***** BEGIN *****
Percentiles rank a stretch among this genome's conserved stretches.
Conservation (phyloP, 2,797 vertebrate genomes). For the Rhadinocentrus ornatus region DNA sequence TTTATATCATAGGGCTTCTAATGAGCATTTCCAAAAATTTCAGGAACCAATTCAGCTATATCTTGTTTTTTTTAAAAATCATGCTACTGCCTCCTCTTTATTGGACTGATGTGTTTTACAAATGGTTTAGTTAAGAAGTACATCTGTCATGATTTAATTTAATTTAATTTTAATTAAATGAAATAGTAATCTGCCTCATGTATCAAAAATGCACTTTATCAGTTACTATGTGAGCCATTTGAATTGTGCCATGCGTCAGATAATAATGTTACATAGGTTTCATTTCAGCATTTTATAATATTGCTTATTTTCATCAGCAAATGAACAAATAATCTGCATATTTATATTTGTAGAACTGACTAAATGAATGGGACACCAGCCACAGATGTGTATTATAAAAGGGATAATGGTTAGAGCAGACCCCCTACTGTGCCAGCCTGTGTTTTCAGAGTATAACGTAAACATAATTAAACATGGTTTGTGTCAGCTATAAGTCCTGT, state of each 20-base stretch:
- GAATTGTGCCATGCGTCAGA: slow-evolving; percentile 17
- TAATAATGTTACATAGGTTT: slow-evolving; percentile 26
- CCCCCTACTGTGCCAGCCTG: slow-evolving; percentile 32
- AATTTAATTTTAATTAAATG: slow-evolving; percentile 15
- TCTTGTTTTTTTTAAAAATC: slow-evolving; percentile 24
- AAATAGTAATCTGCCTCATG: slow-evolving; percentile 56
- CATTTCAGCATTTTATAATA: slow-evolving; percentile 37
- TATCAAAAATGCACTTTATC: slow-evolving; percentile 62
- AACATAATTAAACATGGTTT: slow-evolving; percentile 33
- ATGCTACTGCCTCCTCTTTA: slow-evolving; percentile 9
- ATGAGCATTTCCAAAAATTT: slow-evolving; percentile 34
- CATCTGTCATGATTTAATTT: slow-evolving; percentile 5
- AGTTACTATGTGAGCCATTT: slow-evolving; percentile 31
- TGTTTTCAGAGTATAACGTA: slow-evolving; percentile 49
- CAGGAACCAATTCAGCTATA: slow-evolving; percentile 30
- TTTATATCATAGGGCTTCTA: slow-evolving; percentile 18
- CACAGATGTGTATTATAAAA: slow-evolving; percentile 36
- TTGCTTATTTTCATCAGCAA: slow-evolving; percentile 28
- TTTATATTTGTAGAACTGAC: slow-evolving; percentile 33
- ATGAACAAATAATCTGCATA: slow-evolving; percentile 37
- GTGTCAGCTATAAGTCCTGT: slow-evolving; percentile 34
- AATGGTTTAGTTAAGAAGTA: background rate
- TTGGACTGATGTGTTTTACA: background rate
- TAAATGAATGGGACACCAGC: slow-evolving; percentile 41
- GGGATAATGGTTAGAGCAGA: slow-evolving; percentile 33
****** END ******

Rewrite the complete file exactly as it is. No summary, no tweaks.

Percentiles rank a stretch among this genome's conserved stretches.
Conservation (phyloP, 2,797 vertebrate genomes). For the Rhadinocentrus ornatus region DNA sequence TTTATATCATAGGGCTTCTAATGAGCATTTCCAAAAATTTCAGGAACCAATTCAGCTATATCTTGTTTTTTTTAAAAATCATGCTACTGCCTCCTCTTTATTGGACTGATGTGTTTTACAAATGGTTTAGTTAAGAAGTACATCTGTCATGATTTAATTTAATTTAATTTTAATTAAATGAAATAGTAATCTGCCTCATGTATCAAAAATGCACTTTATCAGTTACTATGTGAGCCATTTGAATTGTGCCATGCGTCAGATAATAATGTTACATAGGTTTCATTTCAGCATTTTATAATATTGCTTATTTTCATCAGCAAATGAACAAATAATCTGCATATTTATATTTGTAGAACTGACTAAATGAATGGGACACCAGCCACAGATGTGTATTATAAAAGGGATAATGGTTAGAGCAGACCCCCTACTGTGCCAGCCTGTGTTTTCAGAGTATAACGTAAACATAATTAAACATGGTTTGTGTCAGCTATAAGTCCTGT, state of each 20-base stretch:
- GAATTGTGCCATGCGTCAGA: slow-evolving; percentile 17
- TAATAATGTTACATAGGTTT: slow-evolving; percentile 26
- CCCCCTACTGTGCCAGCCTG: slow-evolving; percentile 32
- AATTTAATTTTAATTAAATG: slow-evolving; percentile 15
- TCTTGTTTTTTTTAAAAATC: slow-evolving; percentile 24
- AAATAGTAATCTGCCTCATG: slow-evolving; percentile 56
- CATTTCAGCATTTTATAATA: slow-evolving; percentile 37
- TATCAAAAATGCACTTTATC: slow-evolving; percentile 62
- AACATAATTAAACATGGTTT: slow-evolving; percentile 33
- ATGCTACTGCCTCCTCTTTA: slow-evolving; percentile 9
- ATGAGCATTTCCAAAAATTT: slow-evolving; percentile 34
- CATCTGTCATGATTTAATTT: slow-evolving; percentile 5
- AGTTACTATGTGAGCCATTT: slow-evolving; percentile 31
- TGTTTTCAGAGTATAACGTA: slow-evolving; percentile 49
- CAGGAACCAATTCAGCTATA: slow-evolving; percentile 30
- TTTATATCATAGGGCTTCTA: slow-evolving; percentile 18
- CACAGATGTGTATTATAAAA: slow-evolving; percentile 36
- TTGCTTATTTTCATCAGCAA: slow-evolving; percentile 28
- TTTATATTTGTAGAACTGAC: slow-evolving; percentile 33
- ATGAACAAATAATCTGCATA: slow-evolving; percentile 37
- GTGTCAGCTATAAGTCCTGT: slow-evolving; percentile 34
- AATGGTTTAGTTAAGAAGTA: background rate
- TTGGACTGATGTGTTTTACA: background rate
- TAAATGAATGGGACACCAGC: slow-evolving; percentile 41
- GGGATAATGGTTAGAGCAGA: slow-evolving; percentile 33